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Hall v. Colvin

United States District Court, E.D. Kentucky, Southern Division, London

July 16, 2014

BENDA MAE HALL, Plaintiff,
v.
CAROLYN W. COLVIN, Acting Commissioner of Social Security, Defendant.

MEMORANDUM, OPINION, & ORDER

KAREN K. CALDWELL, Chief District Judge.

Plaintiff Benda Mae Hall brought this action pursuant to 42 U.S.C. § 405(g) to obtain judicial review of an administrative decision of the Commissioner of Social Security denying her claim for supplemental security income. The Court, having reviewed the record, will affirm the Commissioner's decision, as it is supported by substantial evidence.

I. FACTUAL AND PROCEDURAL BACKGROUND

Hall filed her claim for benefits on August 16, 2007. (DE 10-1, p. 2). Her claim was initially denied and denied again on reconsideration. (DE 11, p. 1-2). Hall then filed a written request for a hearing before an Administrative Law Judge ("ALJ"). (DE 10-1, p.2). After the hearing, on February 17, 2009, the ALJ issued an unfavorable decision. (DE 11, p. 2). Hall appealed the ALJ's decision, and the Appeals Council ("AC") granted Hall's request for review, vacated the hearing decision, and remanded the case back to the ALJ. (DE 11, p. 2). After a supplemental hearing on December 7, 2011, the ALJ issued another unfavorable decision. (DE 11, p.2). The AC denied Hall's subsequent request for review. (DE 11, p. 2).

At the time the ALJ issued his opinion on January, 12, 2012, Hall was forty-seven years old. (DE 11, p.2). She has not worked in the past fifteen years, but has been employed as a nursing assistant previously. She alleges she became disabled on August 21, 2007. (DE 11, p. 2).

In determining whether a claimant has a compensable disability under the Social Security Act (the "Act"), the regulations provide a five-step sequential process which the ALJ must follow. 20 C.F.R. § 404.1520(a)-(e); see Walters v. Comm'r of Soc. Sec., 127 F.3d 525, 529 (6th Cir. 1997). The five steps, in summary, are as follows:

(1) If the claimant is currently engaged in substantial gainful activity, she is not disabled.
(2) If the claimant is not doing substantial gainful activity, her impairment must be severe before she can be found disabled.
(3) If the claimant is not doing substantial gainful activity and is suffering from a severe impairment that has lasted or is expected to last for a continuous period of at least twelve months, and her impairment meets or equals a listed impairment, the claimant is presumed disabled without further inquiry.
(4) If the claimant's impairment does not prevent her from doing past relevant work, she is not disabled.
(5) Even if the claimant's impairment does prevent her from doing her past relevant work, if other work exists in the national economy that accommodates her residual functional capacity and vocational factors (age, education, skills, etc.), she is not disabled.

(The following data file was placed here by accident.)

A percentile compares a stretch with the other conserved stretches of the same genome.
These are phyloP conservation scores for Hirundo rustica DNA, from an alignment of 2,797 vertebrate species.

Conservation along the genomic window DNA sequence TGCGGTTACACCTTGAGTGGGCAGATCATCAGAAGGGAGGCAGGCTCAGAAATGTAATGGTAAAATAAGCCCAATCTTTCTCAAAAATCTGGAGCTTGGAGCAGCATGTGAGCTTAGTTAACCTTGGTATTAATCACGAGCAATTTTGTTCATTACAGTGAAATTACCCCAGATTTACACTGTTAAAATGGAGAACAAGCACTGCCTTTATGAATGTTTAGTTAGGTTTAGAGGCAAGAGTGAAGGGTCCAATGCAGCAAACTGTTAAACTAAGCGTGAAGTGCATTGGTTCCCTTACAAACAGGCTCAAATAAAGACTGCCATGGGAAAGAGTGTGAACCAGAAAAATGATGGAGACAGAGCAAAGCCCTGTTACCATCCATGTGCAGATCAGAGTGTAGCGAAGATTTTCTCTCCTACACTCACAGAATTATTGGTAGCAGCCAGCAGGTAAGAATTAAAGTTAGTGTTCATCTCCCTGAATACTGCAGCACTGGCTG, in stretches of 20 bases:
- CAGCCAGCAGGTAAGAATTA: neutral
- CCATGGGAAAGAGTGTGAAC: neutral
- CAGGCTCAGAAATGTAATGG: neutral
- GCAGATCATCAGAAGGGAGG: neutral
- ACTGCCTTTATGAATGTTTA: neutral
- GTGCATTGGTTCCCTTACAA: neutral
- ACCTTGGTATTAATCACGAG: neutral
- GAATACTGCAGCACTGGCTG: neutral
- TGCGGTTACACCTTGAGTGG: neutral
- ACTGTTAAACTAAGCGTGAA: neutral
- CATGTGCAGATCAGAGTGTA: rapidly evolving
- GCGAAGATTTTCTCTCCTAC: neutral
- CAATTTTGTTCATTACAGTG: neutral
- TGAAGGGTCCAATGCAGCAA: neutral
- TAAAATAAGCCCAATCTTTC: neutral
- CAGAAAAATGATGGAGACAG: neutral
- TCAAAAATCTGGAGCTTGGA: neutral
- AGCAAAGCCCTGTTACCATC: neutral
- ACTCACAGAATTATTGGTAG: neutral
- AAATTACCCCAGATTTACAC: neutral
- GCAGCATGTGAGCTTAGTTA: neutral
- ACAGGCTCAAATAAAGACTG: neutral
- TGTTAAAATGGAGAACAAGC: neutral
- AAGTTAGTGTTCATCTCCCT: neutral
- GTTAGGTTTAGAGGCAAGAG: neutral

Id. The burden of proof is on the claimant throughout the first four steps of the process to prove that she is disabled. Bowen v. Yuckert, 482 U.S. 137, 146, n. 5 (1987). If the ALJ reaches the fifth step without finding that the claimant is not disabled, then the burden shifts to the Commissioner to consider the claimant's residual functional capacity, age, education, and past work experience to determine if she could perform other work. If not, she would be deemed disabled. 20 C.F.R. § 404, 1520(f). Importantly, the Commissioner only has the burden of proof on "the fifth step, proving that there is work available in the economy that the claimant can perform." Her v. Comm'r of Soc. Sec., 203 F.3d 388, 391 (6th Cir. 1999).

In this case, the ALJ began his analysis at step one by determining that the claimant has not engaged in gainful activity since August 21, 2007, the application date. (AR 19). At step two, the ALJ determined that Hall suffers from the following severe impairments: chronic low back pain secondary to degenerative disc disease of the thoracic and lumbar spine, status post L3-L4 discectomy, and history of T8 and T12 compression fractures; degenerative changes of the left hip; status post left shoulder rotator cuff debridement; and status post right wrist fracture with open reduction and internal fixation. (AR 19). In the third step, the ALJ found that the claimant does not have an impairment or combination of impairments that meets or medically equals the severity of one of the listed impairments. (AR 20).

At step four, the ALJ found that based on the medically determinable evidence, Hall has the residual function capacity ("RFC") to perform a wide range of light and sedentary work, lifting and carrying up to twenty pounds occasionally, ten pounds frequently, with sitting, standing and walking up to six hours each in an eight hour day. The ALJ further found that Hall requires a sit/stand option with no prolonged standing or walking in excess of forty-five minutes to one hour without interruption. She cannot climb ropes, ladders, and scaffolds or work in exposure to concentrated vibration. She is limited to no more than occasional climbing of stairs and ramps. She cannot crawl, stoop, crouch, kneel, or operate foot pedal control with her left leg and is limited to no more than occasional flexion ...


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